The learning curve

Whenever you move to a new place — and this is country #6 for me — there is always a period of adjustment as you figure out how things work, and start to understand the ins and outs of the new culture in which you live. This learning curve can, of course, at times be confusing and frustrating, especially if you don’t speak the language, leaving you having doubts about whether moving here was a good idea!

Take for example a recent fishing trip that we went on. I picked up a very nice looking brochure in one of the tourist offices here and decided to give it a shot. The picture showed a nice fishing boat, and promised drinks and a BBQ on board. It looked pretty good. However, as with many things in life and in travel, looks can be deceiving.

We called the number on the flyer and a man answered. He told us that the boat wasn’t going out that day, but would be going out the following evening for night fishing. So, we decided to book the trip for an evening fishing experience.

The guy picked us up the next night, as planned, outside a nearby hotel, and then during the car ride informed us that it was actually just the two of us going. “But, is okay,” he said with a smile. “I want to go fishing too!” This was a bit surprising, because financially it would not make sense for the company to just take out two people. We asked him about it, and he told us that we would be taking a smaller boat, which was more ‘Thai style’. I quickly deduced that we were not really going with the tour company at all — I am pretty sure that the guy called up his friend and said, ‘Hey, I’ve got two foreigners who want to go fishing tomorrow and they will pay 4,000 baht. Let’s take them out!’

We pull up into the small Muslim Fisherman’s Village, and meet up with two other guys who shake our hands and introduce themselves. My suspicions that we were going on an unofficial tour were confirmed when he led us through someone’s backyard to a really rickety old longtail boat, pulled up on the sand on a dank smelling beach. The boat was musty and half broken, and the seats were moist and mouldy. I very reluctantly climbed in and tried not to touch anything.

“Don’t worry,” our guide said, smiling. “We go to big boat now.”

As the longtail pushed out into the shallow water, the sound of the Call to Prayer from the nearby mosque rang out through the bay. I now knew for sure that this evening was not going to be what we expected!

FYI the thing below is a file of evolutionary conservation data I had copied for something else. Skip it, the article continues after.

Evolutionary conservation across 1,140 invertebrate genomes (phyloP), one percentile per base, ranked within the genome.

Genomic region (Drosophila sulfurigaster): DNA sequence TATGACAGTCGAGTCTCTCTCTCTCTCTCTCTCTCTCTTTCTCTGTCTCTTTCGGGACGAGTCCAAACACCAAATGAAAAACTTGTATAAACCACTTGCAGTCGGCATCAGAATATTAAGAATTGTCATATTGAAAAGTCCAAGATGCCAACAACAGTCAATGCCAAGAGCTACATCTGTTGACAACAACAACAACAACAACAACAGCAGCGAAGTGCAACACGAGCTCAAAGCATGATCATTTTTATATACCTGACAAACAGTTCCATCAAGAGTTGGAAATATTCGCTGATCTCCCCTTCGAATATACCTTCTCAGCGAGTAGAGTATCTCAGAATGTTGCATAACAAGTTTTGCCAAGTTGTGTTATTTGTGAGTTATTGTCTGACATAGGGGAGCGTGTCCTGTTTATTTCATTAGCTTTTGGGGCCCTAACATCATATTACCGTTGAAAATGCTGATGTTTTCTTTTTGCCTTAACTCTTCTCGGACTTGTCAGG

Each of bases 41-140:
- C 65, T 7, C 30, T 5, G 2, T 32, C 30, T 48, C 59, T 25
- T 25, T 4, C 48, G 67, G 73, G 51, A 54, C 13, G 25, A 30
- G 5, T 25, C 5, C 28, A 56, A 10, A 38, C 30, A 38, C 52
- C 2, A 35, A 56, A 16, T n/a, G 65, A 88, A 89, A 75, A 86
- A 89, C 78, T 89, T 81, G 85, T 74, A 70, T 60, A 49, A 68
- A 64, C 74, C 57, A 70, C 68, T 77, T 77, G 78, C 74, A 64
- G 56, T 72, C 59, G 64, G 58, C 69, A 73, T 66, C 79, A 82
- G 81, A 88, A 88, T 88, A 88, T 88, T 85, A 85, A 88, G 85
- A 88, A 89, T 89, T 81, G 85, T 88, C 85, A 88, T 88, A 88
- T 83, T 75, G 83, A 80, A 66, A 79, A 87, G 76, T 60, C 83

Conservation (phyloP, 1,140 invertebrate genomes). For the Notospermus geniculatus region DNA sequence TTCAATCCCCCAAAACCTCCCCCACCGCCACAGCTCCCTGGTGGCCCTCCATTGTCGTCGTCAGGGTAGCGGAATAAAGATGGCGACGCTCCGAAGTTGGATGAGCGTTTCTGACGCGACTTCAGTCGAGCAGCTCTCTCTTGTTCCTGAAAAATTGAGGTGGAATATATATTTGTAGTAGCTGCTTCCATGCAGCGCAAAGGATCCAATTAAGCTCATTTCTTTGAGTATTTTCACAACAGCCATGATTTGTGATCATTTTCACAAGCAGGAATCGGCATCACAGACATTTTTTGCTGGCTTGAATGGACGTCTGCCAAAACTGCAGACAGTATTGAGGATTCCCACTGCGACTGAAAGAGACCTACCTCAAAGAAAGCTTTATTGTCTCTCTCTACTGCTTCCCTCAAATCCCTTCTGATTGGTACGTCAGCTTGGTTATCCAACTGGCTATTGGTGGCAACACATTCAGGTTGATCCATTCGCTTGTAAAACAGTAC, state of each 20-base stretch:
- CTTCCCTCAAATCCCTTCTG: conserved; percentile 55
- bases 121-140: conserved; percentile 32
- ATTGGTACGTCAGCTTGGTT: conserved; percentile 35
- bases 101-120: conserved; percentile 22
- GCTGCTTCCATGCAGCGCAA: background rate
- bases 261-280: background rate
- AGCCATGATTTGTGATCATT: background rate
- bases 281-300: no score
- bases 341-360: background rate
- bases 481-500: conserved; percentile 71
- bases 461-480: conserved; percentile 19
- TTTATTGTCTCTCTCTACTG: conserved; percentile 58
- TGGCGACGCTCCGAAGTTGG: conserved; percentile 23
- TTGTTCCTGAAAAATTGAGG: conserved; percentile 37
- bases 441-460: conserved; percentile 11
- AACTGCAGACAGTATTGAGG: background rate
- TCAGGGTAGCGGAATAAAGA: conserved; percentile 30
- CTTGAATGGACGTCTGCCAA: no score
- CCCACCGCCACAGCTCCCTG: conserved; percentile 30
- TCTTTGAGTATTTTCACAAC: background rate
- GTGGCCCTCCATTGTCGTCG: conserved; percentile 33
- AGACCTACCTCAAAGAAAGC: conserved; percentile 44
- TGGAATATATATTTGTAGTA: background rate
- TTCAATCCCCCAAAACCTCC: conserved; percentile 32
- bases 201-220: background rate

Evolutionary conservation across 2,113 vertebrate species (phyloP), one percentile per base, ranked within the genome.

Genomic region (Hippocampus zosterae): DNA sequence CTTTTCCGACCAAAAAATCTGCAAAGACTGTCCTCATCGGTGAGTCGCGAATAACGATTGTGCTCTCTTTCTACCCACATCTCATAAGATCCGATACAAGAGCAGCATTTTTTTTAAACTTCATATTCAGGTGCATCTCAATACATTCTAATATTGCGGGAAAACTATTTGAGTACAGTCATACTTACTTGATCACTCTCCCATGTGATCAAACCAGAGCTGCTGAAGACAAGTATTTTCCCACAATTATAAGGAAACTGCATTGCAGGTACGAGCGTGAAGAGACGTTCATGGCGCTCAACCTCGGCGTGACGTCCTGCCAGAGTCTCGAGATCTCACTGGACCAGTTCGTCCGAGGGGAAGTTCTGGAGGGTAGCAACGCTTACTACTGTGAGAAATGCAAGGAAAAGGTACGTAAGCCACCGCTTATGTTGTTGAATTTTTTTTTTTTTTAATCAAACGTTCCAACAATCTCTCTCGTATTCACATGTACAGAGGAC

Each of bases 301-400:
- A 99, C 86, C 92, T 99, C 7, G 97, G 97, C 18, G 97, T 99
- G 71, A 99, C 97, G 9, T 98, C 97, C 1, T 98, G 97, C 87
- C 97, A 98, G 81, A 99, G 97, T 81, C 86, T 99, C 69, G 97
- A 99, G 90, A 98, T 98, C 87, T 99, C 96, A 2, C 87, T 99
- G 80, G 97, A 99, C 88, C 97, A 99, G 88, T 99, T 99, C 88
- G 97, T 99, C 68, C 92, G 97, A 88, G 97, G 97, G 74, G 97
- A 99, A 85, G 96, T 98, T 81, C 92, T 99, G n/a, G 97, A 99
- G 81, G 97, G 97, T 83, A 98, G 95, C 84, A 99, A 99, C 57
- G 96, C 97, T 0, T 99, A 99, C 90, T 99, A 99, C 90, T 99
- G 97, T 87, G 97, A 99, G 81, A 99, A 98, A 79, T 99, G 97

Can you tell my facial expression means ‘WTF???!’

We got out to the big boat, climbed aboard, and headed out to sea. The ‘guides’ started cutting up the bait, and once were anchored out at sea and our lines were in the water, they disappeared and started drinking whiskey! They must have been very happy to get that 4,000 Baht from us!

The first and only catch of the day

Nonetheless, we were stuck out at sea, so Seiji and I decided to make the most of it. After all, what else can you do? You may as well try.

So we dropped the lines, and hoped to catch something. One of the fake guides gave us a shrug and a smile. ‘I don’t know tonight, maybe no good. Today we no catch squid. No squid, no fish,’ he explained. And he was right. We barely got a few bites, and the only thing I caught was a rock fish which is extremely poisonous and not edible. Thankfully Seiji caught one fish, a tasty looking grouper. It wasn’t huge but it would be some good eating.

Then the rain started to come down. The boat barely protected us from the rain, and we had no rain gear. The guides hid in the back, wisely choosing to drink whiskey instead of fishing in the cold night rain.

Let’s eat!

Right about that time the fake guides organised ‘dinner’ for us — they grilled some snapper they had caught earlier that day and provided us with a syrofoam box of cooked rice they had bought in the village. Again, not what we were expecting, and not exactly a ‘BBQ on the boat’.

By about 11 pm, we were completely wet, cold, miserable, no fish were biting, and we had been fleeced of 4,000 Baht by these fishermen. Seiji and I decided to call it a night, write it off as a big mistake, and head home.

So, the moral of the story is, when you go to a new place, do you research before you decide to do something. Talk to people, talk to the locals, talk to the other foreigners who are long-term residents, and don’t just sign up for something you see in a brochure.

Buyer beware, especially in the third world!

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